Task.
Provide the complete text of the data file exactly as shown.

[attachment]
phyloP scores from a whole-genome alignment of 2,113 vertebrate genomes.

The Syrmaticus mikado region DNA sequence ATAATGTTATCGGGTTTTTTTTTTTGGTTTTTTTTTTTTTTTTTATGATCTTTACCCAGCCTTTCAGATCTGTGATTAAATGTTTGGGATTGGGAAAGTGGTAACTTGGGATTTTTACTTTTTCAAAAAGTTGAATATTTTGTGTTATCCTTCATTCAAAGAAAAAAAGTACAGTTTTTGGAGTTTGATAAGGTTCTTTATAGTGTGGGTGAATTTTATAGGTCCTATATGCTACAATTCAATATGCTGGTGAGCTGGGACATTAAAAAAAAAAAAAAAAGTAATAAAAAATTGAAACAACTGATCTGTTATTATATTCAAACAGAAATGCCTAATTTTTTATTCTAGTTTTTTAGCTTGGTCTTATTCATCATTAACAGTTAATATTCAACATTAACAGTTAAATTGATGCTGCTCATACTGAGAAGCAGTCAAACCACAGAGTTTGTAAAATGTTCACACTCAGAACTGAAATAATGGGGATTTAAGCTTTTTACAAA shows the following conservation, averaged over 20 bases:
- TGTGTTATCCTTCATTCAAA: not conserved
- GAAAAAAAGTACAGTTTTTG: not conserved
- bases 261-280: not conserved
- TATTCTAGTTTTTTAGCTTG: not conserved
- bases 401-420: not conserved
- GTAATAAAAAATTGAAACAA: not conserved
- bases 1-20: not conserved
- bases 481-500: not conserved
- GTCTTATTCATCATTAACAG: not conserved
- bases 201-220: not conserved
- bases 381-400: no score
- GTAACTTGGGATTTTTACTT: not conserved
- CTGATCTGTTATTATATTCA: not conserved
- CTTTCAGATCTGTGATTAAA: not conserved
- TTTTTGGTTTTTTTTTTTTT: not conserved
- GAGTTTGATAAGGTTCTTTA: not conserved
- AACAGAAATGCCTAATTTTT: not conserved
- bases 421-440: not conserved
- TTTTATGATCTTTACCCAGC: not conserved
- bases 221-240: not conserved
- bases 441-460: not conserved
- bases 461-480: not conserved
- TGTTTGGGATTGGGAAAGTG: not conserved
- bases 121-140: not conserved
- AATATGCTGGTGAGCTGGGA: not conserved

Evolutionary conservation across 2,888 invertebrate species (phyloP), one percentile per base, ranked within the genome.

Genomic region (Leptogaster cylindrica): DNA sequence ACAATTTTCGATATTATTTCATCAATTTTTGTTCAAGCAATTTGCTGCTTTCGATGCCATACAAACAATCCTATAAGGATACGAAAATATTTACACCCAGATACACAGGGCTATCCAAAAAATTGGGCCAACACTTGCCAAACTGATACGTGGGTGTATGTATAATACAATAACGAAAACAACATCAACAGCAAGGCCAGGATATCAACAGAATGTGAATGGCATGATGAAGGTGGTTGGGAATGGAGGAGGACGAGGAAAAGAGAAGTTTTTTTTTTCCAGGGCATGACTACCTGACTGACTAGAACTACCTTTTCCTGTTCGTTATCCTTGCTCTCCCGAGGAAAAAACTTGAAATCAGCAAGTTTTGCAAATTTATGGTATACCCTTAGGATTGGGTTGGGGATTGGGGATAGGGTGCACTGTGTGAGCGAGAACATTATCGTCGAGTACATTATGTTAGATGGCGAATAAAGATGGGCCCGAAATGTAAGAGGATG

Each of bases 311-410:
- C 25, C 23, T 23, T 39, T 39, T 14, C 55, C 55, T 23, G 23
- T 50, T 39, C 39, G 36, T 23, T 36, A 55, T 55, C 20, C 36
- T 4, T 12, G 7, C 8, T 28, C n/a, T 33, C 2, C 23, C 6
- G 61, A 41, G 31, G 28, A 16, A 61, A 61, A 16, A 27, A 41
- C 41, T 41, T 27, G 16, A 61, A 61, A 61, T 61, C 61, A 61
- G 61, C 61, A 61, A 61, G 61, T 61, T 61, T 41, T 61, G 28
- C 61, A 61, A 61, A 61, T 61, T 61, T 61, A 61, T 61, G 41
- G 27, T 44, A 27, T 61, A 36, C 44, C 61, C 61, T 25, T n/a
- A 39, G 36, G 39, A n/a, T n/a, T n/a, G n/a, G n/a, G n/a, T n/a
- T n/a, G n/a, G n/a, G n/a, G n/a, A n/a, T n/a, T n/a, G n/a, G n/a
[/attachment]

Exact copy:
phyloP scores from a whole-genome alignment of 2,113 vertebrate genomes.

The Syrmaticus mikado region DNA sequence ATAATGTTATCGGGTTTTTTTTTTTGGTTTTTTTTTTTTTTTTTATGATCTTTACCCAGCCTTTCAGATCTGTGATTAAATGTTTGGGATTGGGAAAGTGGTAACTTGGGATTTTTACTTTTTCAAAAAGTTGAATATTTTGTGTTATCCTTCATTCAAAGAAAAAAAGTACAGTTTTTGGAGTTTGATAAGGTTCTTTATAGTGTGGGTGAATTTTATAGGTCCTATATGCTACAATTCAATATGCTGGTGAGCTGGGACATTAAAAAAAAAAAAAAAAGTAATAAAAAATTGAAACAACTGATCTGTTATTATATTCAAACAGAAATGCCTAATTTTTTATTCTAGTTTTTTAGCTTGGTCTTATTCATCATTAACAGTTAATATTCAACATTAACAGTTAAATTGATGCTGCTCATACTGAGAAGCAGTCAAACCACAGAGTTTGTAAAATGTTCACACTCAGAACTGAAATAATGGGGATTTAAGCTTTTTACAAA shows the following conservation, averaged over 20 bases:
- TGTGTTATCCTTCATTCAAA: not conserved
- GAAAAAAAGTACAGTTTTTG: not conserved
- bases 261-280: not conserved
- TATTCTAGTTTTTTAGCTTG: not conserved
- bases 401-420: not conserved
- GTAATAAAAAATTGAAACAA: not conserved
- bases 1-20: not conserved
- bases 481-500: not conserved
- GTCTTATTCATCATTAACAG: not conserved
- bases 201-220: not conserved
- bases 381-400: no score
- GTAACTTGGGATTTTTACTT: not conserved
- CTGATCTGTTATTATATTCA: not conserved
- CTTTCAGATCTGTGATTAAA: not conserved
- TTTTTGGTTTTTTTTTTTTT: not conserved
- GAGTTTGATAAGGTTCTTTA: not conserved
- AACAGAAATGCCTAATTTTT: not conserved
- bases 421-440: not conserved
- TTTTATGATCTTTACCCAGC: not conserved
- bases 221-240: not conserved
- bases 441-460: not conserved
- bases 461-480: not conserved
- TGTTTGGGATTGGGAAAGTG: not conserved
- bases 121-140: not conserved
- AATATGCTGGTGAGCTGGGA: not conserved

Evolutionary conservation across 2,888 invertebrate species (phyloP), one percentile per base, ranked within the genome.

Genomic region (Leptogaster cylindrica): DNA sequence ACAATTTTCGATATTATTTCATCAATTTTTGTTCAAGCAATTTGCTGCTTTCGATGCCATACAAACAATCCTATAAGGATACGAAAATATTTACACCCAGATACACAGGGCTATCCAAAAAATTGGGCCAACACTTGCCAAACTGATACGTGGGTGTATGTATAATACAATAACGAAAACAACATCAACAGCAAGGCCAGGATATCAACAGAATGTGAATGGCATGATGAAGGTGGTTGGGAATGGAGGAGGACGAGGAAAAGAGAAGTTTTTTTTTTCCAGGGCATGACTACCTGACTGACTAGAACTACCTTTTCCTGTTCGTTATCCTTGCTCTCCCGAGGAAAAAACTTGAAATCAGCAAGTTTTGCAAATTTATGGTATACCCTTAGGATTGGGTTGGGGATTGGGGATAGGGTGCACTGTGTGAGCGAGAACATTATCGTCGAGTACATTATGTTAGATGGCGAATAAAGATGGGCCCGAAATGTAAGAGGATG

Each of bases 311-410:
- C 25, C 23, T 23, T 39, T 39, T 14, C 55, C 55, T 23, G 23
- T 50, T 39, C 39, G 36, T 23, T 36, A 55, T 55, C 20, C 36
- T 4, T 12, G 7, C 8, T 28, C n/a, T 33, C 2, C 23, C 6
- G 61, A 41, G 31, G 28, A 16, A 61, A 61, A 16, A 27, A 41
- C 41, T 41, T 27, G 16, A 61, A 61, A 61, T 61, C 61, A 61
- G 61, C 61, A 61, A 61, G 61, T 61, T 61, T 41, T 61, G 28
- C 61, A 61, A 61, A 61, T 61, T 61, T 61, A 61, T 61, G 41
- G 27, T 44, A 27, T 61, A 36, C 44, C 61, C 61, T 25, T n/a
- A 39, G 36, G 39, A n/a, T n/a, T n/a, G n/a, G n/a, G n/a, T n/a
- T n/a, G n/a, G n/a, G n/a, G n/a, A n/a, T n/a, T n/a, G n/a, G n/a